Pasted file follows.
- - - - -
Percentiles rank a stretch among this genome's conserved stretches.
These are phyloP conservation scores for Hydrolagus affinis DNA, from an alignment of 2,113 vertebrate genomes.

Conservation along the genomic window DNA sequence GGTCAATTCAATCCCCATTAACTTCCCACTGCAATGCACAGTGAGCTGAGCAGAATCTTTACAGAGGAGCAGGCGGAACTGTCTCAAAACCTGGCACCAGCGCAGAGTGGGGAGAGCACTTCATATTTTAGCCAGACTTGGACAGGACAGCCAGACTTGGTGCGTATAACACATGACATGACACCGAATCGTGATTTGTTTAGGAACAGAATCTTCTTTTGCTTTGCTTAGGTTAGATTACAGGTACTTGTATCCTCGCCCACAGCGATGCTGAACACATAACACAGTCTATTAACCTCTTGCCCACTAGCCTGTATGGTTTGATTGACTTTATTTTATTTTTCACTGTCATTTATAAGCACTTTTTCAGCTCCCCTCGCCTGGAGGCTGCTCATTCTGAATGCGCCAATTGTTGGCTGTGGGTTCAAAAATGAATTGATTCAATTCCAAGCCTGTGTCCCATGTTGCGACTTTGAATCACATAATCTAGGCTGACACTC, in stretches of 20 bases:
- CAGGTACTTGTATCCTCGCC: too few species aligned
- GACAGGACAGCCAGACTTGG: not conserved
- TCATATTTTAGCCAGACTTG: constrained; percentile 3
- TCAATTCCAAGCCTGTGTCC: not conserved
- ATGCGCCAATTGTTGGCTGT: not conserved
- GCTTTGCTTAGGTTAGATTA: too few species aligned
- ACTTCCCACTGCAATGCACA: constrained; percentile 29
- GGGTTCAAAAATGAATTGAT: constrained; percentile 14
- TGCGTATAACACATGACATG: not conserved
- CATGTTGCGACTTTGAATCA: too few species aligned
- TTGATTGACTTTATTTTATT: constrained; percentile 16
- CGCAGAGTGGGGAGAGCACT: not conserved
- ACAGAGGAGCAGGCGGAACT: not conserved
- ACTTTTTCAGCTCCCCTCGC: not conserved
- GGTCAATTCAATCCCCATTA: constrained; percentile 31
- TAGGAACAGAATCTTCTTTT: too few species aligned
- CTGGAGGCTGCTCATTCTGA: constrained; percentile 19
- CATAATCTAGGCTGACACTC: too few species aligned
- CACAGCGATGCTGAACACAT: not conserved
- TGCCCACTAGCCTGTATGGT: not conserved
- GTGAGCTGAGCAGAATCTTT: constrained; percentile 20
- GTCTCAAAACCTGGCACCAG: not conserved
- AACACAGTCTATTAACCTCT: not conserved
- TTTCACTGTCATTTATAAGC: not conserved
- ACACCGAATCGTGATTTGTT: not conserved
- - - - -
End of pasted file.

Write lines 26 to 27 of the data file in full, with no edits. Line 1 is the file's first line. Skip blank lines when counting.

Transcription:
- AACACAGTCTATTAACCTCT: not conserved
- TTTCACTGTCATTTATAAGC: not conserved